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But if you are running Slashcode from CVS and you updated your site between June 17 and July 1, you will need to update to the latest version in CVS now. Please do so now.
An example exploit of this vulnerability has been posted to bugtraq (and Slashdot!) so you should assume that malicious users are already actively trying to attack sites. The example exploit did not include specific instructions on how to steal passwords, but this is trivial for anyone who understands XSS.
The impact of this vulnerability is that malicious readers can, at worst, steal your users' passwords, including those of your admins. Even if they do not steal passwords, they can cause other kinds of havoc by inserting unwelcome HTML, including scripting attacks, into comments and such.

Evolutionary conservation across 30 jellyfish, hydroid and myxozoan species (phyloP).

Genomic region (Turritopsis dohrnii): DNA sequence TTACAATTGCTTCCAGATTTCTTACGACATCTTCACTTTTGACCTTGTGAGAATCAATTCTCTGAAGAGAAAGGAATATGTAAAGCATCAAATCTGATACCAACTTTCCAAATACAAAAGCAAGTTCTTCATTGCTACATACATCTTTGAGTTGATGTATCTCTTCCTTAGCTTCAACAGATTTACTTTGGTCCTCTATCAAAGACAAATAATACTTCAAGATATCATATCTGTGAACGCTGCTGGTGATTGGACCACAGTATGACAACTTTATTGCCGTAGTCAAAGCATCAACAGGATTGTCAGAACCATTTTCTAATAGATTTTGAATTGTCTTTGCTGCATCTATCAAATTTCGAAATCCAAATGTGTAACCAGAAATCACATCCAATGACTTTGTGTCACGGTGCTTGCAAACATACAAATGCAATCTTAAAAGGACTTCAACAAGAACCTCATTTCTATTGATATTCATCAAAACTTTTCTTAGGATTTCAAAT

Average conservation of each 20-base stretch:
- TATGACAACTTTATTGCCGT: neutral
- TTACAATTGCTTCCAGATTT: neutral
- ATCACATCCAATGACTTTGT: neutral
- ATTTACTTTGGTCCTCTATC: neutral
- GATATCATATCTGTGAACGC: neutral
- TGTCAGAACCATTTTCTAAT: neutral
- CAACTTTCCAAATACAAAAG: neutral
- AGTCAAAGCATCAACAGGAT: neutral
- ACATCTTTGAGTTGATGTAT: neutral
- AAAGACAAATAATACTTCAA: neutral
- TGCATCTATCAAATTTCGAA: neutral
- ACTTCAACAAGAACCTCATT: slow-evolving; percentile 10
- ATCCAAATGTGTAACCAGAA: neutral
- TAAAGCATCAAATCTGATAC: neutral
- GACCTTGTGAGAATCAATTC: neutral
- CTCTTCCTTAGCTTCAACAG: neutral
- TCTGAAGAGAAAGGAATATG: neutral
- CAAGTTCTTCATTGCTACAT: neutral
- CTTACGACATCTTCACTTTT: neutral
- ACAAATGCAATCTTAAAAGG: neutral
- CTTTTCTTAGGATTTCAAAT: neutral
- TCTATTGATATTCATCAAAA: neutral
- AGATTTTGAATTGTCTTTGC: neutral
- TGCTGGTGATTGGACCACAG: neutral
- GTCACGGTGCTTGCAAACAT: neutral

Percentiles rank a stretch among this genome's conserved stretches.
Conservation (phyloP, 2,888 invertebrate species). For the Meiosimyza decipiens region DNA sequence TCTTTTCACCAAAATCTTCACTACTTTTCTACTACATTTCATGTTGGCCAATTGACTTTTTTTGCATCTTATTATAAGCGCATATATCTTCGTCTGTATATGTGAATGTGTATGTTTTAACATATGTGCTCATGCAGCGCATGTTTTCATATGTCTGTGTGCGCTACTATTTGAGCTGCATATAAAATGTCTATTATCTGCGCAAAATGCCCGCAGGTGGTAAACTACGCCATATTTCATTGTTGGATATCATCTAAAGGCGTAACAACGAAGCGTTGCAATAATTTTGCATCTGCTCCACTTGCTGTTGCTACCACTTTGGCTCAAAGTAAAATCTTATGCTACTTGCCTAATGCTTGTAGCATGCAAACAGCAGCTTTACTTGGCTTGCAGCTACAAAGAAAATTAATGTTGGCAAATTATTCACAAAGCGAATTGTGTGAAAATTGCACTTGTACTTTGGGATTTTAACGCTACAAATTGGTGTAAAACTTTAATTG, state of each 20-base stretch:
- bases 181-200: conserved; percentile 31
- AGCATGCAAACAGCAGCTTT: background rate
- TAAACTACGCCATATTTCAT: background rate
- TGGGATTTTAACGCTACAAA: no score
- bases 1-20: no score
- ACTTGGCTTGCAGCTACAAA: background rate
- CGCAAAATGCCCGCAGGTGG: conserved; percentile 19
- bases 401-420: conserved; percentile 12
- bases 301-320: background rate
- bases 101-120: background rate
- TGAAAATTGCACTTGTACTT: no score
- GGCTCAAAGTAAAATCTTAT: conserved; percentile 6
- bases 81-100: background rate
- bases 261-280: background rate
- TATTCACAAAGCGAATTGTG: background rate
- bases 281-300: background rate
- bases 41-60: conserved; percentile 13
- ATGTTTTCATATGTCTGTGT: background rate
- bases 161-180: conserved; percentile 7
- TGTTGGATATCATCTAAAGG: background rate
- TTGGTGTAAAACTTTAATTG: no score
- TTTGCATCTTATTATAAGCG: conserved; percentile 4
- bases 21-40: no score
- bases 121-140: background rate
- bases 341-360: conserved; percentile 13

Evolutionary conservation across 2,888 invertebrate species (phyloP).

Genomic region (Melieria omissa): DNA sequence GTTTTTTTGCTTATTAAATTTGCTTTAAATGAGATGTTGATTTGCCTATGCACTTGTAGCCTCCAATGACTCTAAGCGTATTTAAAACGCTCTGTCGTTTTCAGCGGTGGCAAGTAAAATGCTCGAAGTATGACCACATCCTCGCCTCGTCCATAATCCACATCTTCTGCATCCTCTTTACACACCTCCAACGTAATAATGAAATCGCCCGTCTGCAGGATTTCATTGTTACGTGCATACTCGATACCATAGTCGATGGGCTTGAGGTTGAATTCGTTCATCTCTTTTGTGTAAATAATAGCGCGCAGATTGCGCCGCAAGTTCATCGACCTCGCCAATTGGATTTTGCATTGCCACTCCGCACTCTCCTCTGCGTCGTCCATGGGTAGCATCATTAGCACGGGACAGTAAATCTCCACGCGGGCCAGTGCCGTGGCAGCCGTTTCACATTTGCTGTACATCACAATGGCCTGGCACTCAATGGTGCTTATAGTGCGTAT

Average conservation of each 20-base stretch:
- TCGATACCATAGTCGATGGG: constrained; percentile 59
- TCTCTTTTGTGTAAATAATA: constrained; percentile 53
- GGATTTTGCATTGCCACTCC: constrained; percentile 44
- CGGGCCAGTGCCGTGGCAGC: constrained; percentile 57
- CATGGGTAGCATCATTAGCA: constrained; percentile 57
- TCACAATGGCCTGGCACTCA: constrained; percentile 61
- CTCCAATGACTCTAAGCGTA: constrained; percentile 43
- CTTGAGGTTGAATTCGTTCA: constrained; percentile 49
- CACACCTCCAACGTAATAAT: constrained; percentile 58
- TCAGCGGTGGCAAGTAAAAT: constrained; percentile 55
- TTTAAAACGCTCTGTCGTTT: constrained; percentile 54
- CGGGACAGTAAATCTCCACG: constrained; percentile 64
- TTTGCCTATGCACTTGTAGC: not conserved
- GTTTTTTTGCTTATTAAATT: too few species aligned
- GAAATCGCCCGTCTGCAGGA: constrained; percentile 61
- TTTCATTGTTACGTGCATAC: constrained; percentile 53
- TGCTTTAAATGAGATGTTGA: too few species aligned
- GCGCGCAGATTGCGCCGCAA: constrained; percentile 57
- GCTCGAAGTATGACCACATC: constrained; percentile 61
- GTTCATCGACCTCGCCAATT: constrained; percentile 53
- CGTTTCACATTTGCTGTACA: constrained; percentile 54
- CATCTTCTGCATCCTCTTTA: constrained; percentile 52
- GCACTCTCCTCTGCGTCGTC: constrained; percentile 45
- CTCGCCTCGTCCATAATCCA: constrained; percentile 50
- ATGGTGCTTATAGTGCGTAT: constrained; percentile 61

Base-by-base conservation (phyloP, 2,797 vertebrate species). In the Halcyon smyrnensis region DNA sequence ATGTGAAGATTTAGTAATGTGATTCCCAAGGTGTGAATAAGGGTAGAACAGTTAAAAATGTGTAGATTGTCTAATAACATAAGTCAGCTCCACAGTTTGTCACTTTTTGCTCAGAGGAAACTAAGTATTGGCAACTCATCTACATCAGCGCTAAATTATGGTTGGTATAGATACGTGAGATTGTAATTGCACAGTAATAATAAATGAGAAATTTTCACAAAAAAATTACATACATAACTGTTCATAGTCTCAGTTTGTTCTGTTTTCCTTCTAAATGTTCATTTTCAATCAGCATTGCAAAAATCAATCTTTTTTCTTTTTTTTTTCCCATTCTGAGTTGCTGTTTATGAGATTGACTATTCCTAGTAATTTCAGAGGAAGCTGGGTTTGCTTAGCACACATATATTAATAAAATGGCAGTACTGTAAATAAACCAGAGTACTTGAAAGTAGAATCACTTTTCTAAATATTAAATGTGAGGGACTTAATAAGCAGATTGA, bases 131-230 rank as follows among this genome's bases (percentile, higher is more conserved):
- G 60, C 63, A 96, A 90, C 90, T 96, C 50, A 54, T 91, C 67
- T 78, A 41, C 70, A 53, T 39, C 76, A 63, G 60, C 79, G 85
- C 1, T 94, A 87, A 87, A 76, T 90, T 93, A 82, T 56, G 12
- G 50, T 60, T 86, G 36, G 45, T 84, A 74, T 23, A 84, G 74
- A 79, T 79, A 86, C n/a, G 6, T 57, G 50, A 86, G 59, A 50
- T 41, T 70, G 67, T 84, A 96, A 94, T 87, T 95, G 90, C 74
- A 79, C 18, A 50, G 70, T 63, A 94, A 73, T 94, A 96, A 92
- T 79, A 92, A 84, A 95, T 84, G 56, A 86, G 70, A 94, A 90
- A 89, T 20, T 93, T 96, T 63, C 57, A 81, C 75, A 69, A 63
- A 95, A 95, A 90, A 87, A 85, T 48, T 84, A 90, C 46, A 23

After upgrading to the latest CVS, you should check the text fields of recent comments, journal entries, and submissions to make sure there are no scripting attacks. (Look for text like "<p " which indicates a tag that has attributes where none should be allowed. Other tags may be exploited.)
If you cannot rule out the possibility of such attacks having been posted to your site, you will want to change your admins' passwords and otherwise take steps to ensure that their accounts are not compromised.
Sorry about all this, but these things can happen when you're working with pre-development-release CVS. Life in the fast lane. We'll try to make sure they don't happen again.
Several of the Slash coders hang out in the #slash IRC channels on openprojects.net and if you need help updating a CVS site to the latest version, we can help.
If you cannot upgrade to the latest version of CVS at this time, the simpler fix is to apply the "else" clause from this one patch here